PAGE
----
Dalbello's Panterra line continues to impress our women's test team who awarded it a gold medal this year for its well-balanced blend of anatomical fit for the higher volume foot and leg with a matching high level of performance on snow. The women's Panterra has been a perennial favorite at our boot test for its wide comfort and convenience appeal that comes without wholly sacrificing reliable fun on descent.
The 95 flex that we tested with the IF liner put smiles on our testers' faces for its supremely cushioned, comfortable fit and soft, rangy flex feel. The 95 flex marked the comfort-conscious pick in the women's Panterra line-up, testers said, having tested the 105 flex in the past. They said that for the extra 100 bucks to be worth it a skier would need to prioritize a stiffer flex feel and more aggressive skiing over the sheer luxury and convenience of the softer (and white) 95.
The tongue-style IF liner combined with the typical Dalbello three-piece shell's architecture had our testers wrestling with a few more layers and overlaps than they might like, but so long as layer one is followed by layer two, and so on, the containment system works to grip the high volume foot and leg in a relaxed and smoothly contoured grip. Testers note that the ceiling height is high over the top of the foot from the toes to the instep and that the calf flare is noticeably voluminous. While Dalbello rates this as a 101 mm medium, testers assure that it fits as wide as most 102's in the test.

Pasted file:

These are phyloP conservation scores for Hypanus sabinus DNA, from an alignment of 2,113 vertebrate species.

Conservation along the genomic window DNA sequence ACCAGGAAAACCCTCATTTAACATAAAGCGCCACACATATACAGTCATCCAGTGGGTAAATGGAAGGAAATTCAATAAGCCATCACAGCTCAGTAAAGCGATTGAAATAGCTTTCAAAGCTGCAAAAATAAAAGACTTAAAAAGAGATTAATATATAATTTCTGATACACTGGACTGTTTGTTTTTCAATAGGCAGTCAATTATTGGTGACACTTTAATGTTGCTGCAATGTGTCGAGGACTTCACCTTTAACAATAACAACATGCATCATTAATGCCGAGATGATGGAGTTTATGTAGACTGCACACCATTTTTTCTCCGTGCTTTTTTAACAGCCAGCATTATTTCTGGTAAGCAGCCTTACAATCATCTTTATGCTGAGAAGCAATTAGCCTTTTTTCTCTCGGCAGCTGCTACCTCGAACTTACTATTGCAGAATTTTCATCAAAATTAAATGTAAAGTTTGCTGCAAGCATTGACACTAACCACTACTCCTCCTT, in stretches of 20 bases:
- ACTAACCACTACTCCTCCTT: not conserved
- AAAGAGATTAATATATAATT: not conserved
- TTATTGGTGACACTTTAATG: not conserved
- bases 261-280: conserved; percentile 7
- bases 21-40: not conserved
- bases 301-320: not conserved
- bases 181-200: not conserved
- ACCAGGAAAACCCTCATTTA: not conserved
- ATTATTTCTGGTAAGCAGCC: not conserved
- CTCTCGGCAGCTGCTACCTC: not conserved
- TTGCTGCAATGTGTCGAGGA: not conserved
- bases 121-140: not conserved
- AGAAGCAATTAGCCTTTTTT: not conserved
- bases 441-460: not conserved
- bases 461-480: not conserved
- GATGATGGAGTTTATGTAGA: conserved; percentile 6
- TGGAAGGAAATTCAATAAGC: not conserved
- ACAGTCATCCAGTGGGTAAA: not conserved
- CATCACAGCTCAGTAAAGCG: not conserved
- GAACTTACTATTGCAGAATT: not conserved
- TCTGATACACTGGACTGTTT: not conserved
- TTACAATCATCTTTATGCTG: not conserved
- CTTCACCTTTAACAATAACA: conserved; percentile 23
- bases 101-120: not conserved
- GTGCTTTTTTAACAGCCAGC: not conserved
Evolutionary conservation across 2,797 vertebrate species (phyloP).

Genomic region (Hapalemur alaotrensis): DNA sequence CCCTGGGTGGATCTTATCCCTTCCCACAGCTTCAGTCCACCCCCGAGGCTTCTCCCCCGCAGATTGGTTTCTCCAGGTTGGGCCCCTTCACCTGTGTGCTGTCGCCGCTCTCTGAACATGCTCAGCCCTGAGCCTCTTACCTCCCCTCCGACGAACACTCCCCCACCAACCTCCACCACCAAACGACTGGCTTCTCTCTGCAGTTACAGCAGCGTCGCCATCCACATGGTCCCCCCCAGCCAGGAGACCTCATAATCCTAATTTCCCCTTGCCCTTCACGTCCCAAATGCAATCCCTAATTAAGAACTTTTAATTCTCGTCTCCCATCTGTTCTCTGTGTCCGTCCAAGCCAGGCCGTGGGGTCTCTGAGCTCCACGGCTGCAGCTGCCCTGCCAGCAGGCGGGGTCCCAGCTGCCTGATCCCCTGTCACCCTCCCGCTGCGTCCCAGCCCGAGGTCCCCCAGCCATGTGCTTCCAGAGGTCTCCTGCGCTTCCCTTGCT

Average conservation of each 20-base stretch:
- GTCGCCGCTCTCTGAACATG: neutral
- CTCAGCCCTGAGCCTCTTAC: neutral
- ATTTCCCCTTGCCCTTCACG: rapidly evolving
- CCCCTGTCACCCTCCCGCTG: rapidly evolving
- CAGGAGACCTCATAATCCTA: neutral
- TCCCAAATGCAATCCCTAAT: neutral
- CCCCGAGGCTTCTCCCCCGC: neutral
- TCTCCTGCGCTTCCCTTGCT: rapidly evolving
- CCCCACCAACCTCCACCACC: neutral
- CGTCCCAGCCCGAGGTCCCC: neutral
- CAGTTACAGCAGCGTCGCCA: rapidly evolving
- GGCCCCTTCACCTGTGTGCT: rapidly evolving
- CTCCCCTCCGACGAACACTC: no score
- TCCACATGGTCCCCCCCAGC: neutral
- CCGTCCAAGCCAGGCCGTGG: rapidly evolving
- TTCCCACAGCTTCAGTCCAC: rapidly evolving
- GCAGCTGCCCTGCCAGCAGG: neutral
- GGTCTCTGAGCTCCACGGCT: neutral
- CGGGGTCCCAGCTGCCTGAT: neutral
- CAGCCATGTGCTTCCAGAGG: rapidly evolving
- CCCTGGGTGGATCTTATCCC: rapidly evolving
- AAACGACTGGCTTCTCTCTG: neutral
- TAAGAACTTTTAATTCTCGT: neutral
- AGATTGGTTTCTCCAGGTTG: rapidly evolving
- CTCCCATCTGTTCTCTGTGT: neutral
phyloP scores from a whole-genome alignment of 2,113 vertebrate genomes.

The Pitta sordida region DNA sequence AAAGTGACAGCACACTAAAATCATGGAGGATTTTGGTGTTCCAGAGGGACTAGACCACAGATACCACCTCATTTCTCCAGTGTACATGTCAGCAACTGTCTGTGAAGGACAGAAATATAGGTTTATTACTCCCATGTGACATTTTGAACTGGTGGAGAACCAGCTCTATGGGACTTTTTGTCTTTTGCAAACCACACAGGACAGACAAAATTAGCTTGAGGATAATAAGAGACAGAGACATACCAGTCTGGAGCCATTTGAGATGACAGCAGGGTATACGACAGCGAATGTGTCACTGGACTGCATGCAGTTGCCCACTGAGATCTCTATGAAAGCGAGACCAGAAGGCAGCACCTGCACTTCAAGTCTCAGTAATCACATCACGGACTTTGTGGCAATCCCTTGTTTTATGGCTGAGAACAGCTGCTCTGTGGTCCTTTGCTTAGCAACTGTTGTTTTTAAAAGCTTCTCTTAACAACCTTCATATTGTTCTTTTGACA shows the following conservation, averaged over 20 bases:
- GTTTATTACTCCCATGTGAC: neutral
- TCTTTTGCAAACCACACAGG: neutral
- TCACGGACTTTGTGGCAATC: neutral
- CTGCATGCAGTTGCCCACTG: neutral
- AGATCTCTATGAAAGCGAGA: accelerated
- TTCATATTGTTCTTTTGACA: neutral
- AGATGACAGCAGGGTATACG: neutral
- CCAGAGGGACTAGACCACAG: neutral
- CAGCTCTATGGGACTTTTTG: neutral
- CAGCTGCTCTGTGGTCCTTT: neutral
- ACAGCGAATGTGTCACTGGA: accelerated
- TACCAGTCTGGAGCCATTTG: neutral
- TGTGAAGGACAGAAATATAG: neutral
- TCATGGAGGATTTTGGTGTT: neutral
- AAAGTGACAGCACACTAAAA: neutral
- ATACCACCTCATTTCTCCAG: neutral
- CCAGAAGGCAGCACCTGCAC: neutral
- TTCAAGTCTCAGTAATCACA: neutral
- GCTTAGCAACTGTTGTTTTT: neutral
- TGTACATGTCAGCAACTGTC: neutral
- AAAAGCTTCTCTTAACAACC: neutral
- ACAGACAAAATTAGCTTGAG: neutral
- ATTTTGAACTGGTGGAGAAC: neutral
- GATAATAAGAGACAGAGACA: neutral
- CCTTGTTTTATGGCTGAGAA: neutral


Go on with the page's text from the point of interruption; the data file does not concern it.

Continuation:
The stance is on the upright side of the spectrum, which suited the thick-calf testers best, as their muscle mass pushed the leg shaft forward and put them right where they wanted to be. Our slender-legged testers felt a bit challenged in getting forward but noted that a little additional spoiler behind the liner would have worked just fine. Turns were predictable and stable, though due to the ample room in the the system quickness scores were a bit muted for our testers who said that thicker feet and legs would connect better with the sides of the boot and in turn with the edges. Some testers mentioned that the 95 flex collapsed on hard flexion, and suggested that lighter and less aggressive skiers would be fine here but that bigger, taller, stronger skiers should pony up for the 105.
The hike mode is definitely one of the "convenience" variety that aid the stroll around the base area or standing in lines, as testers commented that the range of motion is limited to some degree, especially in forward movement. They did like how convenient its actuation was and they liked the combined roll of stroll enabled by GripWalk soles. Warm, comfy and cushioned were the primary words repeated often on test forms, but they said it skied just fine too.
“A roomy cloud! Super cushioned, comfortable and warm--easy slide in and skis just fine.” -- Liz Elling
“Toe box has decent vertical height and overall the lower boot has a really nice, wide feel. Not too upright, not too forward. Refreshing because many of the boots in the wide category have been too forward. Several wide boots also seemed to collapse on the instep when flex was engaged. This one did not, which was also nice. Nice cushy liner, wraps awesome, delivers energy in to each turn. Cuff of the liner has a pleasant articulation for a beefier calf. Pretty stellar performance. ” -- Emily Poore
“Very easy on and has a really comfy, cushy liner. Perfect for someone who prioritizes comfort over performance (not that it's bad) and wants the easiest boot on and off. ” -- Kori Coggin